It's appropriate that Pininfarina should be once more become design DNA custodian, because the first, 1947 Maserati Granturismo – which originated the notion of installing racing engines in road-going cars – was the A6 1500 GT Pininfarina.

The business end of the Gran Turismo centres on a gaping, appropriately snouty maw of whale shark proportions. It's a deeply elegant hooter, the only jarring note being a UK sized number plate which, lacking a bespoke location, looks as out of place as a goatee beard on a supermodel. In Italy, of course, they obviate the problem with front plates too small for a hen harrier to read at three feet.

The car's flanks are equally imposing, a bonnet large enough to holiday on wonderfully enlivened by the simple addition of three soft parallelogram air vents to the front wings. First appearing on the Quattroporte, they're a clear reference to that 62 year old cousin. And, at last – as evinced by a degree of glossy brochure photo attention never afforded the Coupe – the back is equally beautiful.

On board, substitute that unnatural red leather for something more the colour of a Uboat captain's roll neck sweater, and all would be well. Fit, finish and quality are all appropriately high, and there's just enough about the design to mask any pilfering of the Fiat parts bin and make it uniquely Maserati. The driving position's first class, and the only mild let down is in the slightly less than tactile design of the steering wheel-mounted paddle shift levers, which aren't a patch on Ferrari's elegant, pressed-metal scythes.

I can attest to the fact that children of 8 and 5 will happily spend too much of a weekend long-hauling about it the back seats, but would be reluctant to subject two adults to similar treatment.

Under the bonnet lurks a lightweight, 4.2 litre V8 which, despite an absence of either super- or turbo charging still manages to develop an entirely healthy 400bhp at 7100 rpm and 340lb.ft of torque at 4750rpm. This may not sound immense by today's super car standards, but it's enough to throw the Gran Turismo at the horizon with purposeful urgency and appealing smoothness; 60mph coming up in just 5.2 seconds from standstill and a maximum 68mph available to be cited in court.

Being a grand tourer at heart the Maserati doesn't yell overmuch about proceedings, especially from on board where high speed cruising elicits little more racket than the mildly heated thrum of a recently disturbed nest of bees. Floor the throttle and the noises off do become rather more pleasing, but largely to those watching the Gran Turismo go by.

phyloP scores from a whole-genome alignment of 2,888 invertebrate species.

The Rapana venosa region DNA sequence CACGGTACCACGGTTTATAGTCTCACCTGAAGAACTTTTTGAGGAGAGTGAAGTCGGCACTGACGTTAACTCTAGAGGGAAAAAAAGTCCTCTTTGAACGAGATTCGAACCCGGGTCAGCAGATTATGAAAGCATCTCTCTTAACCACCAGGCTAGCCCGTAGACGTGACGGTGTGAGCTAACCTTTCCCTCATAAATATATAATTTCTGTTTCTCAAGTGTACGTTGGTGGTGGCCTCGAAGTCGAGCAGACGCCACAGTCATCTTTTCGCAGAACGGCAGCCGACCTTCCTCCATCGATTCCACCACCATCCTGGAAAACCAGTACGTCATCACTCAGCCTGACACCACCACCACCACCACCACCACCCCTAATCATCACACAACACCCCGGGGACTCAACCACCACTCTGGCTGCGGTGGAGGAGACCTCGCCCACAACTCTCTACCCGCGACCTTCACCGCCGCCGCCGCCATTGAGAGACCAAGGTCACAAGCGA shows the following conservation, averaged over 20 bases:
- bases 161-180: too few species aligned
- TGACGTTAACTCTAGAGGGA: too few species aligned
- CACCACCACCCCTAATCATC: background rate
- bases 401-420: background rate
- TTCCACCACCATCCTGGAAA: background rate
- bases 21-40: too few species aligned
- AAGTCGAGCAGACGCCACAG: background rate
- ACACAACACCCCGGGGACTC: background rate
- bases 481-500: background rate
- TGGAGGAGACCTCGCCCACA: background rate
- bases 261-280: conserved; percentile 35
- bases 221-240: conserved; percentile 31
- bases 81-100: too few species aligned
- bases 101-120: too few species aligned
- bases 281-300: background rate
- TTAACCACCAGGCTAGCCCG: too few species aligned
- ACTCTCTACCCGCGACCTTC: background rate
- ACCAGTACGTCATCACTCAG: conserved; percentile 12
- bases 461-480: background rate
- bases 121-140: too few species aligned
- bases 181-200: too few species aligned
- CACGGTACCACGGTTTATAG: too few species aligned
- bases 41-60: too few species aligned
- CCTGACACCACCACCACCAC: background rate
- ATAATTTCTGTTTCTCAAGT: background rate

Nor does the Maserati ever feel aggressively, super car quick. But this is an engaging, lounge lizard characteristic which belies the extraordinary rapidity and aplomb with which the car will devour trans-continental distances; comfortable motorway cruising speed arriving at nearly double the UK legal limit.

Stabbing a 'Sport' button to toughen suspension and sharpen throttle and steering responses proves an entertaining diversion when allied to the use of manual paddle shift in red mist moments. But the Gran Turismo could never be deemed agile. Nothing nearly 5 metres long could ever be deemed agile. Let's face it, the fact that the QE2 does 35 knots and you could readily water ski behind it doesn't make it a speedboat.

True, you can hustle the big Maserati along sweeping A roads at a spectacular lick, plenty of feedback from the steering wheel and trick suspension with active dampers keeping it flatter than a Lancashire vowel through the bends. But it's less pleasure to navigate round the tighter, twistier stuff, its sheer size ultimately shackling aspirations of true agility.

But who cares? This car is deeply elegant, relentlessly charismatic, gratifyingly exclusive and remarkably good value for money. Were it not for the fact that it's even more alluring stablemate, the Quattroporte, must still take the honours, I'd say this was the finest GT on the market.When it comes to long-distance, high speed loafing with élan, then, Maserati currently appears to have cornered the market.

Reproduced with kind permission of Golf International Magazine